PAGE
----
The screen on this machine is absolutely gorgeous, and along with the newest Intel processor, completely outclasses similarly priced MacBooks. Unlike my MacBook Pro, the fan doesn’t go into overdrive when I open a few apps. It can handle anything I throw at it, including making complex music in Ableton Live 10. I can play games that aren’t even available on the Mac, as the developers can’t profit from an OS with so few users.

Unlike the MacBook, this device offers a touch screen. I thought touch screens on notebooks were a gimmick, until I started using Ableton Live 10 on my new Windows laptop. I can actually move faders and knobs with the touchscreen, which you can’t do on a Mac. It makes mixing a song with 30+ tracks much easier when I can just use my fingers on the screen, instead of a cumbersome trackpad and pointer. The alternative is to buy some external controller, which I don’t need, thanks to the touch screen. It’s as if Apple doesn’t cater to musicians anymore!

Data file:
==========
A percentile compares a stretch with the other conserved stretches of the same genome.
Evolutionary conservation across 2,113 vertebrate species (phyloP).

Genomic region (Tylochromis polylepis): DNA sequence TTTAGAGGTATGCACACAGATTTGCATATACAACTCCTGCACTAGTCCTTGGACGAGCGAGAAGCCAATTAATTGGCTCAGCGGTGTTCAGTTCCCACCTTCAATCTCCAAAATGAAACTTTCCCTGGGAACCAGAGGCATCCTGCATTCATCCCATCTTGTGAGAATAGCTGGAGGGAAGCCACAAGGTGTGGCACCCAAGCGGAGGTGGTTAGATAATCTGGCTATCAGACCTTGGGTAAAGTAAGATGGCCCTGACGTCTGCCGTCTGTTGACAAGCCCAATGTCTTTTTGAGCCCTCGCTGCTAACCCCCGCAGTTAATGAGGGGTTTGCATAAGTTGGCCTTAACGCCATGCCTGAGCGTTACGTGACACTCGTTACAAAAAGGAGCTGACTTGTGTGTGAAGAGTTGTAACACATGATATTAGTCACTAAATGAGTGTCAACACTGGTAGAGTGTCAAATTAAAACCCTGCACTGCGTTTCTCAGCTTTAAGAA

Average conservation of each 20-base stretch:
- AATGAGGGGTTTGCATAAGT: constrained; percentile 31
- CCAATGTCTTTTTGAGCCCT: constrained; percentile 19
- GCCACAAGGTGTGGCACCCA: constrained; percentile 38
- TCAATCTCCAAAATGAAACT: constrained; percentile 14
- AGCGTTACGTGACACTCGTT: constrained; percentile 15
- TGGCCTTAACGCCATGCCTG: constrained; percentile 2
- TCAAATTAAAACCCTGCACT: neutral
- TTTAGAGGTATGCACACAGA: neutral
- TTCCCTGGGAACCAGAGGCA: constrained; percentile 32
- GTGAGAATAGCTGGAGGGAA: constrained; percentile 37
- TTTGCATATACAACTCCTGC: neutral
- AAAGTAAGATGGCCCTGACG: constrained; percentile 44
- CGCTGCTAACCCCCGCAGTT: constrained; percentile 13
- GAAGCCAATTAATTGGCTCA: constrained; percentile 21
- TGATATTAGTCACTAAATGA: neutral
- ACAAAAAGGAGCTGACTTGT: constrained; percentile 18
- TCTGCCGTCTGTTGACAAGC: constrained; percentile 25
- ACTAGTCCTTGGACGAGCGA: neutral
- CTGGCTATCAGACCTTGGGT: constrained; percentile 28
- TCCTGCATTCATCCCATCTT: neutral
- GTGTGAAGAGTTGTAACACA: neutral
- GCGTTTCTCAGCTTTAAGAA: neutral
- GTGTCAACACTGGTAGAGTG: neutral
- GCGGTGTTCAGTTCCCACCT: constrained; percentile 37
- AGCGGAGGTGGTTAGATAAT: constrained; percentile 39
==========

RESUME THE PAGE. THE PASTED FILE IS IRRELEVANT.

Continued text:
The keyboard on my LG Gram is a pleasure to use. Unlike the rickety, rubbery MacBook Pro, with its failure-prone butterfly keyboard mechanism, my LG Gram is a delight to type on. The keys are solid, responsive, and punchy. I can type quickly and confidently, suffering none of the problems that users experience with MacBook Pro keyboards.

There are so many other things to love about my LG Gram. The company really wants customers to get a lot of life out of the machine. LG offers industry-leading power management tools to help ensure that you’ll never need to replace a battery. Users see a clearer picture of battery health, with a colorful graph displaying its condition. One can even opt to charge the battery to 80%, extending battery lifespan, as charging to 100% stresses the battery.

LG’s tools also include a battery throttle control in the taskbar. Users can quickly switch between high-performance mode and energy-saving mode, giving them options. Apple doesn’t like to give users choices, such as valuing battery life over performance.

Overall, although I’m not a huge Windows fan, I absolutely love my LG Gram laptop. The screen is brighter and larger than my MacBook Pro’s. LG’s added utilities and ultra-fast fingerprint scanner leapfrog the Macintosh in so many ways. It’s clear to me that the Mac is for two types of people — Apple loyalists and iOS/iPadOS developers. The latter have no choice.